• 4. Thresholds: The threshold for centrally clearing OTC derivatives, under which firms would not be required to use CCPs, is an area of debate at present. The original threshold was set at €50 million in exposures. However this has subsequently been increased substantially to €8 billion. The mandating of central clearing will be a considerable expense to those firms those firms that are larger than the stated threshold. New software will be required, more paperwork will be generated and new workflow will be needed to ensure central clearing operates smoothly. Moving of the threshold has led to further lobbying and ‘noise’ before the regulations are finalized, especially from buy-side firms or non-financial institutions that still remain above the threshold. A compromise is likely to materialize that enables these participants to use a sell-side counterpart to centrally clear on their behalf, therefore saving on the considerable cost of establishing their own central clearing capability. The US and Dodd-Frank: Any market participant with trading interests in the US will have to comply with Dodd-Frank and execute on SEFs for any US-based OTC derivative transactions so for these firms there is already a process underway. But Dodd-Frank is a more onerous mandate for firms, creating an extra burden for firms with a US interest as opposed to those solely focused on European business. This creates an extra burden as EMIR progresses to ensure that the two regulations are at least compatible. Margins: Margin calculations for many OTC derivatives is an opaque process. It is difficult to price the risk in a closed form, there are numerous variations and margins are not dictated by the regulations so there is no easy consistency between the various margins. This leads to acceptance of complex calculations by participants or the expense of matching those calculations to the best of a firm’s abilities. More established clearing houses are generally able to offer a service for netting margins between exchange-traded and OTC derivatives. This puts them at a significant advantage as running VaR calculations across larger portfolios can reduce margin. For participants this is an even harder calculation. The cost of margin and the cost of checking margins are added expense to doing business in these derivatives, making them more expensive (and thus less attractive) to those who have a genuine hedging need to use them. FX transactions: For the record, central clearing for FX transactions was originally considered for inclusion within EMIR but has subsequently been excluded due to the high volume of transactions that would be involved and the existing effectiveness of Continuous Linked Settlement (CLS) as a means to lessen settlement risk. 6 What should you do about the European Market Infrastructure Regulation (EMIR)
  • 5. How has the market responded? What answers does Front Arena provide in this undefined future? Market participants are spending money on EMIR-related activity despite the fact that the regulations have not been finalized. The vast majority of the market is doing what is obvious (such as reporting) and what is good for their business (dealing with Dodd-Frank for any US counterparties or divisions). It is one thing to have the necessary paperwork in order to pursue compliance, however there are more proactive steps that can be taken to achieve some commercial advantages. For example, broker dealers can set up enhanced APIs to their clients that are fully stress-tested to receive entire counterparties positions from another clearer; clearers can set themselves up to be CCPs in the new world; dealers can apply for single-dealer SEF/OTF status and start to build their own approved OTFs. As we have already observed, there are essentially three areas that any derivatives dealing platforms must address under EMIR and MiFID II (and Dodd-Frank): electronic trading, central and bilateral clearing and reporting. SunGard Front Arena is an OTC derivatives trading and clearing platform that has always had electronic market making in swaps and derivatives and a bilateral clearing capability. It has also gone beyond these and now provides direct connections and workflows for electronic swap and derivatives transactions and effective workflow for both bilateral and central clearing. Front Arena is an OTC derivatives trading and clearing platform that is ready to provide whatever the final regulations will bring. Whatever happens, participants do need to adapt to the new world where there will be electronic transaction venues for OTC derivatives. Whether quote-driven exchanges like venues or request-for-quote-driven automated broker venues have the necessary connections will be vital for participation. Some providers have already developed services for this task and the connectivity issue in general offers great commercial incentives to trading system providers. ABOUT THE AUTHOR Tim Dodd has been head of product management for SunGard’s Front Arena for the last five years. He has extensive experience in trading and risk management as well as software design, product management and customer services. Starting with SunGard more than twelve years ago, he initially held the position of head of professional services in London with responsibility for Europeanwide project management for SunGard’s Panorama. He then became product manager for equities, followed by Panorama and Adaptiv Trading before being put in charge of Front Arena product strategy. Tim’s diverse background gives him a deep understanding of the needs of trading organizations, and an appreciation for the complexities of cross-asset trading from front-office through risk management to operations. Tim would value any feedback at tim.dodd@sungard.com. www.sungard.com/frontarena 7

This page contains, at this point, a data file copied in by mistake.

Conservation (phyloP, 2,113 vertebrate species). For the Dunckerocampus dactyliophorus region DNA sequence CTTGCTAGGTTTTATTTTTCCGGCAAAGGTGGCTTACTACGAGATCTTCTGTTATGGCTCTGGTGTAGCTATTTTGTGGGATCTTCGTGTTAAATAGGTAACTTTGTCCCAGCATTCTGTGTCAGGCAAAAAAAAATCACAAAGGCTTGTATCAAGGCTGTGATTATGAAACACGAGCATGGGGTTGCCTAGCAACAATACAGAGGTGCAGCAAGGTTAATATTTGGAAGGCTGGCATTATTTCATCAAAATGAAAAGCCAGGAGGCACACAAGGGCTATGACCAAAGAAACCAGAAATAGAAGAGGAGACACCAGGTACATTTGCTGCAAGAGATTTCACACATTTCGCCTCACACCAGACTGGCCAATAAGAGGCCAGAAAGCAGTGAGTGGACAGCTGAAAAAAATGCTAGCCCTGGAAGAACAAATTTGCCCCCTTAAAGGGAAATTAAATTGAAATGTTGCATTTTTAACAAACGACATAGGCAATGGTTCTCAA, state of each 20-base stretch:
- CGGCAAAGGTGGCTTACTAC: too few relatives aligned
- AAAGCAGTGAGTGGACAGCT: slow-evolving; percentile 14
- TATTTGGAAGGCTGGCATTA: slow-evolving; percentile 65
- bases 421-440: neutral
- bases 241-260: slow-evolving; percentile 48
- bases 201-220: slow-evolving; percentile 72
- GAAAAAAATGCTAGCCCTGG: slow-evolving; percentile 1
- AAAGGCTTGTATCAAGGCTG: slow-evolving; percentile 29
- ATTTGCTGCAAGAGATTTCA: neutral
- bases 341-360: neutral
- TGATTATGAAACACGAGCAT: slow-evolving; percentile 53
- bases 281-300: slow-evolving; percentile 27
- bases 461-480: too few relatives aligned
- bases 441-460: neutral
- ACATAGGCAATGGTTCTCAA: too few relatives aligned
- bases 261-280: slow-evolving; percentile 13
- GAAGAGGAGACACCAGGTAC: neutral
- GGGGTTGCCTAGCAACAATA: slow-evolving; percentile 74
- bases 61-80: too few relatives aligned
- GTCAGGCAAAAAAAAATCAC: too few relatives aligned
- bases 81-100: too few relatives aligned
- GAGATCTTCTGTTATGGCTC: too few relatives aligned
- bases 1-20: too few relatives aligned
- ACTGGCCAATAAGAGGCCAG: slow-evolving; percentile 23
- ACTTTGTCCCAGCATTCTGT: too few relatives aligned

• 6. About Front Arena For more information, please visit: www.sungard.com/frontarena SunGard’s Front Arena is a global capital markets solution that delivers electronic trading and position control across multiple asset classes and business lines. Integrating sales and distribution, trading and risk management, and settlement and accounting, Front Arena helps capital markets businesses around the world improve performance, transparency and automation. About SunGard SunGard is one of the world’s leading software and technology services companies. SunGard has more than 20,000 employees and serves 25,000 customers in 70 countries. SunGard provides software and processing solutions for financial services, higher education and the public sector. SunGard also provides disaster recovery services, managed IT services, information availability consulting services and business continuity management software. With annual revenue exceeding $5 billion, SunGard is ranked 435 on the Fortune 500 and is the largest privately held business software and IT services company. STOCKHOLM Tel: +46 8 454 0000 PERTH Tel: +61 8 9325 3200 LONDON Tel: +44 20 8081 2000 DUBAI Tel: +971 4 391 1180 NEW YORK Tel: +1 646 445 1000 JOHANNESBURG Tel: +27 11 430 7600 PARIS Tel: +33 1 44 71 80 80 TORONTO Tel: +1 416 646 5932 ZURICH Tel: +41 44 560 8400 MILAN Tel: +39 2 805 1737 PHILADELPHIA Tel: +1 215 627 3800 SINGAPORE Tel: +65 6308 8000 FRANKFURT AM MAIN Tel: +49 69 707680 COPENHAGEN Tel: +45 33 93 90 90 ©2012 SunGard. Trademark Information: SunGard, the SunGard and Front Arena are trademarks or registered trademarks of SunGard Data Systems Inc. or its subsidiaries in the U.S. and other countries. All other trade names are trademarks or registered trademarks of their respective holders. Contact us frontarena@sungard.com